Business — 12 July 2013
Mdha Plans Apartments At Current Metropolitan Teachers Credit Union Site.

By Ronald W. Weathersby

The Metro Development and Housing Agency (MDHA) has agreed to purchase the property belonging to the Metropolitan Teachers Credit Union (MTCU) located at 1605 Jefferson St and is planning a 35-unit apartment development on the site. The 26,000 square foot lot will be bought for $219,000 and the purchase should be completed by the beginning of 2014.

MTCU began in 1957 as the Teachers Benefit Association with a group of eight educators who sought to serve the unmet needs of African American Teachers in Nashville. According to the Website, the MTCU has nearly 1,000 members and assets of $3 million. MTCU purchased its present location in the late 1960s. Beverly Barton, manager of the financial institution said she was not ready to make any announcements to the press about the future location of the credit union at this time.

“We need to go to our members first before we talk to the newspaper,” Barton said in a telephone interview. However, she did confirm the fact that the apartments will be built on the property. “The complex will go up here.”

Barton did tell the Tribune that MTCU operations will continue if not at its present location. “As far as I know the credit union will remain open.”

Joe Cain, MDHA director of urban development, told the Tribune the agreement between the city and MTCU allows the credit union six months after completion of the sale to “find another location.”

“During the six month period after closing we will begin the design work. Once the period is over, construction will begin immediately.”

Cain also said the apartment development probably be a mixture of units to serve families and single residents.

“We don’t know the full mixture of 1, 2 or 3 bedrooms,” Cain said. “We have begun the preliminary studies but we have not hired an architect at this time.”

Cain said the public could look to the new Uptown Flats apartment complex located on Dickerson Avenue as a model of what should be constructed on Jefferson Street.

Uptown Flats in east Nashville was built to “bring new life to an area once plagued with crime and prostitution” according to MDHA. It is a three story 72 unit residential building containing two and three bedroom apartments renting from $659 to $955 a month.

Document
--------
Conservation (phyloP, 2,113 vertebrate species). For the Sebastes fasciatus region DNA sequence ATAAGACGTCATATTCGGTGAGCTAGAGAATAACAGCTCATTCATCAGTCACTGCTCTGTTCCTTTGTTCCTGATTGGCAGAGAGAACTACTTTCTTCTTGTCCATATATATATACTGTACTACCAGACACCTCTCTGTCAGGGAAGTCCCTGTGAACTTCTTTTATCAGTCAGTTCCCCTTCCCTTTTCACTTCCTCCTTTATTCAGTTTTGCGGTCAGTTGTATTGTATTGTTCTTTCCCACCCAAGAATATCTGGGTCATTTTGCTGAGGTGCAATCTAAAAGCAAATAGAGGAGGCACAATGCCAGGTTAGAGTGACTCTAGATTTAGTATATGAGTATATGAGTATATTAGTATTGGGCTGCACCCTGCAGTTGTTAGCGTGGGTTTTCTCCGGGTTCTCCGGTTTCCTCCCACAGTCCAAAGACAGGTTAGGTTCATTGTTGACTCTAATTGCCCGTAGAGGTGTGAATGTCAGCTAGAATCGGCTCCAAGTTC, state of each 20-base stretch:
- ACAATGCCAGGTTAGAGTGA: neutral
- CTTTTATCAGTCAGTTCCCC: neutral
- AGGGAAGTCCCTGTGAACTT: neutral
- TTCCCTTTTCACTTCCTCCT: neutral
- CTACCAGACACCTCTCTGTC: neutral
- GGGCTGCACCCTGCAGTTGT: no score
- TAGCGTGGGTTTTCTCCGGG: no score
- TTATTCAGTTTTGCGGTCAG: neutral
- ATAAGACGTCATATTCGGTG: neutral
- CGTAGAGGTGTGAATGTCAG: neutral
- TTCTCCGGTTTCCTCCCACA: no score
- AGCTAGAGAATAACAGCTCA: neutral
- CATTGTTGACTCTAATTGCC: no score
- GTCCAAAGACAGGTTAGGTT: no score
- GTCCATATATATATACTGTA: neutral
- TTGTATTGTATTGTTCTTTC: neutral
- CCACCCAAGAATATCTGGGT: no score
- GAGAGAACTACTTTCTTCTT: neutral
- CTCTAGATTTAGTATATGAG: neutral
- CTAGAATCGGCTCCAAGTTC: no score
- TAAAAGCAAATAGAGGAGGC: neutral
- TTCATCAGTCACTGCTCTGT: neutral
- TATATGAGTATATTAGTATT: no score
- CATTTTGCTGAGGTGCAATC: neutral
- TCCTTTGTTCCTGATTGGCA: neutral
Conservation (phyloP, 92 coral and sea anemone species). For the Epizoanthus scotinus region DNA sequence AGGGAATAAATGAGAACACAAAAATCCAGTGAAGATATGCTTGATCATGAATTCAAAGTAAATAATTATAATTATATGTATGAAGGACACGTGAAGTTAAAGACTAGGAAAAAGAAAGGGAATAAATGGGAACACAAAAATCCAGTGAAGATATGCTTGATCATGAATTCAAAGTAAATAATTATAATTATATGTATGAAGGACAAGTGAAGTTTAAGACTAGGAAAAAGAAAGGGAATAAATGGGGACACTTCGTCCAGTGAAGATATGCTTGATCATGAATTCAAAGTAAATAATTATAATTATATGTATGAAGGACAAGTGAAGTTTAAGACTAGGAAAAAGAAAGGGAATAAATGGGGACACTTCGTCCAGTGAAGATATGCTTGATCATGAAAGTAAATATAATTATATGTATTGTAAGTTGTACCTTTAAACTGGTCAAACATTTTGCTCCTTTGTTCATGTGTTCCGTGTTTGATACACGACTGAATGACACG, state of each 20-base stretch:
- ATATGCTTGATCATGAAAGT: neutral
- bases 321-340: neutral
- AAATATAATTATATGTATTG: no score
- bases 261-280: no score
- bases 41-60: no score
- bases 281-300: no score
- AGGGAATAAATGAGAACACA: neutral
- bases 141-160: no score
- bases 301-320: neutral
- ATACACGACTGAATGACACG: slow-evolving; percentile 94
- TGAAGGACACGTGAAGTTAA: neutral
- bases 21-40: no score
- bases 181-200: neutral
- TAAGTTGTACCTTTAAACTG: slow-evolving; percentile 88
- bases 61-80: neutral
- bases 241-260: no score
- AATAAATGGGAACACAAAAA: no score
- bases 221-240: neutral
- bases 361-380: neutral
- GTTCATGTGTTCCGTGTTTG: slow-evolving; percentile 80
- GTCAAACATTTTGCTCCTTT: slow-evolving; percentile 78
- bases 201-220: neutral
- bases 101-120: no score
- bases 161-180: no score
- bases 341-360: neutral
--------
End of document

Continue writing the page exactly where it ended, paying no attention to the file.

For many years Jefferson Street merchants have been fighting to clean up the area which, in spite of a rich history as the center of African American culture in Nashville has developed a negative reputation which has made it difficult for new businesses to start. The announcement of the development has many of the local business owners optimistic about the future. They hope this will be the beginning of bigger and brighter future for the area.

“They say that one of the hindrances on Jefferson Street was that there is not enough housing,” said Nathaniel Harris who has operated Woodcuts Gallery and Frame Shop at 1613 Jefferson Street since 1987. “More housing should bring more customers and more business development to the area. I would think the same thing would happen here as what’s happening in Georgetown. We also need more housing for students at Fisk, Meharry and Tennessee State as well as their instructors.”

Harris is referring to the successful Georgetown redevelopment which has seen a boom in housing developments which generated an increase in retail establishments and restaurants in the area which is about two miles from the Historic Jefferson Street District. In addition, there has been extensive redevelopment of the Hope Gardens area between Rosa Parks Blvd and 12th Avenue North.

The total cost of the yet to be named 1605 Jefferson Street complex is projected to be between $3.5 million and $4 million. All units will be rented at market rates. There are currently no plans to offer the units as low income or Section 8 housing.

The community will have an opportunity to review and comment on the project according to Cain.

“We are planning to hold community meetings to discuss the design and construction of the complex.”


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